Long Island is in the midst of an unprecedented COVID-19 surge, thanks to the many gatherings with family and friends that took place during the holidays and the omicron variant, which is significantly more contagious than than delta. This was entirely predictable, but it’s as if our government agencies and healthcare systems were taken by surprise, because we are sadly unprepared to deal with this surge.
Take, for example, our testing capabilities. If you’re feeling possible COVID symptoms (shortness of breath, coughing, sore throat, fever, gastrointestinal upset or loss of smell/taste) and want to get tested for COVID-19 on Long Island this week, good luck finding a test!
I have an autoimmune disease that has given me some cardiac and pulmonary complications, so I have been extra cautious in trying to avoid COVID-19. However, I started to develop symptoms that could be COVID-19 related on Dec. 28. I wanted to get tested as soon as possible, because there is a narrow window early in the course of the infection where you can benefit from monoclonal antibodies or anti-virals like Remdesevir, which reduce the risk of hospitalization and death. Access to these early interventions is especially important for high-risk people like me with underlying cardiac and respiratory conditions.
I called my primary care doctor. No tests available. I called my specialists. No tests available. I called several Long Island hospitals, to see if there was any way someone with COVID-like symptoms who is a high-risk category could get a test. I was told the only way to get a COVID test was to book a testing appointment online, and the online booking sites were flooded with people who needed a test for travel or work purposes. I tried to book an appointment online for testing at Stony Brook, Peconic Bay Medical Center, Northwell’s testing site in Roslyn, any CVS or Walgreen’s in the metro area, any walk-in clinic… nothing was available until Jan. 6. With an average three-day turnaround time on PCR tests, that means I would not have my results until Jan. 9, more than 10 days after the onset of my symptoms – too late for early intervention monoclonal antibody and anti-viral early infusions to be effective.
I tried to find at-home testing kits, even though they are not as reliable as PCR testing, especially when it comes to detecting omicron. Car trips and phone calls to over two dozen pharmacies, 7-Elevens, and grocery stores in Suffolk County turned up no tests. I posted on social media groups, “has anyone found at-home test kits?” A friend heard there was one test left at a pharmacy in St. James. Another heard the 7-Eleven in Shirley was getting a delivery of test kits soon. By the time I visited the store or called, those tests were gone too.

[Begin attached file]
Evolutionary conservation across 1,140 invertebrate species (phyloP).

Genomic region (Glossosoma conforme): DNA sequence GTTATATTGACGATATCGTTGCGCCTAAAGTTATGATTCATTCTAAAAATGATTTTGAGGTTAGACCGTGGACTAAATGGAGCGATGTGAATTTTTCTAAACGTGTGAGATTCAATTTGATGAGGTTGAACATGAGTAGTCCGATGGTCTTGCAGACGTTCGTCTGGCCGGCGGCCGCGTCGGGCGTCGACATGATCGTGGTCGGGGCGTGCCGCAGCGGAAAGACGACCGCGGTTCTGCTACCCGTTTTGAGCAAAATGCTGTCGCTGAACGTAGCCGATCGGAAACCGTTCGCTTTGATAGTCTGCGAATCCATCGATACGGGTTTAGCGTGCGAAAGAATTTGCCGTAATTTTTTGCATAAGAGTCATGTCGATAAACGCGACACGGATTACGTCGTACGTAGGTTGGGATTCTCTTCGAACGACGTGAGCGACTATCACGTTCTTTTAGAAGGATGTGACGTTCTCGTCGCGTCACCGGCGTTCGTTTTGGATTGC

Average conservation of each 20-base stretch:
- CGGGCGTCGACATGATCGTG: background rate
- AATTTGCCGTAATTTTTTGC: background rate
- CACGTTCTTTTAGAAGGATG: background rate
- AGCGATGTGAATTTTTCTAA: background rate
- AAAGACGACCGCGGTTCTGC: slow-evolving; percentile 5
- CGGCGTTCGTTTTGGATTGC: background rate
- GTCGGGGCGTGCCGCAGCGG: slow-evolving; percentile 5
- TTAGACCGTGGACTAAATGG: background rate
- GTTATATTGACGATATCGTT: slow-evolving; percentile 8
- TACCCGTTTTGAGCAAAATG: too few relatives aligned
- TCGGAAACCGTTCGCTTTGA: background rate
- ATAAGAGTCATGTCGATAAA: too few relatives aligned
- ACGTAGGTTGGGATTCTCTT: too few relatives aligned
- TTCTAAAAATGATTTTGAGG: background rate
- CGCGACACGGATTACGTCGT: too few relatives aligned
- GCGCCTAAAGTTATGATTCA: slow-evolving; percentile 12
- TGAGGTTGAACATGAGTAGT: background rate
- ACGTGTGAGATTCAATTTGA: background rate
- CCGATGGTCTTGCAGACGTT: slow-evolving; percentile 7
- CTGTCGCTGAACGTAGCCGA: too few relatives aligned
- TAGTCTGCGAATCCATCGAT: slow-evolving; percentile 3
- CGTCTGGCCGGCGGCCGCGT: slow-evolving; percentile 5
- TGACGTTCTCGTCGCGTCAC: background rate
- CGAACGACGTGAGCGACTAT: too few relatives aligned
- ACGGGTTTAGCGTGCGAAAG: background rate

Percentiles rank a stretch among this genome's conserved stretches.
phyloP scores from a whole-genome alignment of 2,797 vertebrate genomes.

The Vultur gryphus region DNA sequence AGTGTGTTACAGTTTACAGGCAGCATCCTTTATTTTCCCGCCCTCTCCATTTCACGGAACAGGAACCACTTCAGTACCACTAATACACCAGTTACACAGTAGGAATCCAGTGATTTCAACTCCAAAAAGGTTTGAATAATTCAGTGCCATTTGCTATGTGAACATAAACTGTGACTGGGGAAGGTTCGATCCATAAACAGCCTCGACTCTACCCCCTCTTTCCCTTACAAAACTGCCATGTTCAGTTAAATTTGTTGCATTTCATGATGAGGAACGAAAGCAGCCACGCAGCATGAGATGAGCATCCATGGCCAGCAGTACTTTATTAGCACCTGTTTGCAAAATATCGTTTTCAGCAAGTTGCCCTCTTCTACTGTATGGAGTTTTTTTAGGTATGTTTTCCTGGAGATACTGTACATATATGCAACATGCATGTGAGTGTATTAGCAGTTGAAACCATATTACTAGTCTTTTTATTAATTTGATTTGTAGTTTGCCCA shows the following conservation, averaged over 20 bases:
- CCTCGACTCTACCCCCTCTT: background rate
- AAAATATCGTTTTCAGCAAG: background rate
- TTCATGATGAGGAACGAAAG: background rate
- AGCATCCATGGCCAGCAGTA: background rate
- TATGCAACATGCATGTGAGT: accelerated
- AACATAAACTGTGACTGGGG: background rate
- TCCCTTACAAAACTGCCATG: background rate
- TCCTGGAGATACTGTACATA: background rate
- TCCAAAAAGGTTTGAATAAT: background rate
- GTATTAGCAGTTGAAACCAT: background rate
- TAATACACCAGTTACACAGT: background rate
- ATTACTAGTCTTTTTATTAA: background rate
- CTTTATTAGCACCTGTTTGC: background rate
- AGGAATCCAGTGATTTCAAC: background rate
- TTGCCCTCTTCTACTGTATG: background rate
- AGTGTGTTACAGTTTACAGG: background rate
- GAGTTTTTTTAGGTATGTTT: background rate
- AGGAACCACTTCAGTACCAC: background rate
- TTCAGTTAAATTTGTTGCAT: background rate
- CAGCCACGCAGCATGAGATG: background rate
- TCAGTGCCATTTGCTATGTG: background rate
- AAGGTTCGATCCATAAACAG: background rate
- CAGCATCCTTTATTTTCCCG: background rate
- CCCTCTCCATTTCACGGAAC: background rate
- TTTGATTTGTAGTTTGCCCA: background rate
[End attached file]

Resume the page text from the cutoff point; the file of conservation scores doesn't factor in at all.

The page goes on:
I was thrilled to hear on the morning of Dec. 29 that Suffolk County was opening a first-come, first-serve test site at Hecksher State Park that would be open from 8am-4pm. I arrived by noon on the first day of testing. They had already exceeded their 1,000 tests for the day and closed by 9 a.m., so I left without a test. Were Suffolk County officials so unaware of the huge demand for testing that they actually thought 1,000 tests would last until 4pm?
Then a doctor friend tipped me off that Stony Brook Southampton had PCR nasal swab testing on a first-come, first-serve basis. After a four-hour wait in line (thankfully in our car), I was finally tested. Hallelujah!
As I engaged in this multi-day, county-wide scavenger hunt while experiencing miserable symptoms, I started wondering, why are our government agencies, large hospital systems and national pharmacy chains not prioritizing tests for people with COVID-like symptoms, and people in high-risk categories? Why is the person who wants a test so they can go on vacation getting the same priority access to testing as someone who is actually symptomatic and at risk of severe illness or death? Why are we not planning our testing programs to help identify people who will benefit from early intervention monoclonal and anti-virals in a timely manner? And just as importantly, why is our testing infrastructure so poorly prepared to handle the post-holiday surge we all knew was coming?
Until the surge is over and finding a timely test is as easy as it should be, government agencies, hospital systems and larger pharmacy chains should immediately implement policies that prioritize PCR testing access for symptomatic patients and high-risk individuals. Additionally, Suffolk County’s and New York State efforts to expand testing access need to roll out now; not next week, not next month. The surge is already here.
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